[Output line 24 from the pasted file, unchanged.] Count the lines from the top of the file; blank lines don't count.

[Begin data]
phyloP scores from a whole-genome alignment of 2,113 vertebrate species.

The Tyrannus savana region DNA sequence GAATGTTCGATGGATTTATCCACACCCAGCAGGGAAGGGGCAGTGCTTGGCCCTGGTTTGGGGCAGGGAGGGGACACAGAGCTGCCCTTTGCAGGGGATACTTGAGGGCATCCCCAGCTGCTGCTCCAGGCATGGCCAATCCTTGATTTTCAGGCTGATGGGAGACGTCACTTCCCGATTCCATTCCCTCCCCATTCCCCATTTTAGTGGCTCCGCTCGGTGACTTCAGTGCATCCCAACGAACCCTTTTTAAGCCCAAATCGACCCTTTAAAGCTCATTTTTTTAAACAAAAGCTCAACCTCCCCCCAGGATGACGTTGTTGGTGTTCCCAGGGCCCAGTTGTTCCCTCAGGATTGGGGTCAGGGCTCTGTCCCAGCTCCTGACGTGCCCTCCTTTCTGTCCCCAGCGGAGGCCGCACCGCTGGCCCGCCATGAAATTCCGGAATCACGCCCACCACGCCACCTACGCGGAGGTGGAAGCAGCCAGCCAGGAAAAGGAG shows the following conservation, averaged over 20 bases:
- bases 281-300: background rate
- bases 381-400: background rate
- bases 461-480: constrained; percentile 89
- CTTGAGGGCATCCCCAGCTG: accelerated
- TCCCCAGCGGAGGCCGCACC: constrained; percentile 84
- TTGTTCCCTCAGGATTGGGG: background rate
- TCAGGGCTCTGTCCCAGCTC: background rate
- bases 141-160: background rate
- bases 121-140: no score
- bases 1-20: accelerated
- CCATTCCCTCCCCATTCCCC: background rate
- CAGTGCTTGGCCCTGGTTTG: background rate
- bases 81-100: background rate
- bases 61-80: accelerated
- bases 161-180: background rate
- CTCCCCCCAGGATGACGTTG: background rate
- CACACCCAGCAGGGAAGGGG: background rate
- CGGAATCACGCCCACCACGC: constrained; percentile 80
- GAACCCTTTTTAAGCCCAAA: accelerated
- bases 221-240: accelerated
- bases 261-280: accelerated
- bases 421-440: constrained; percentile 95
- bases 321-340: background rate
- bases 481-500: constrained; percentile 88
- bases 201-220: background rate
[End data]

- bases 421-440: constrained; percentile 95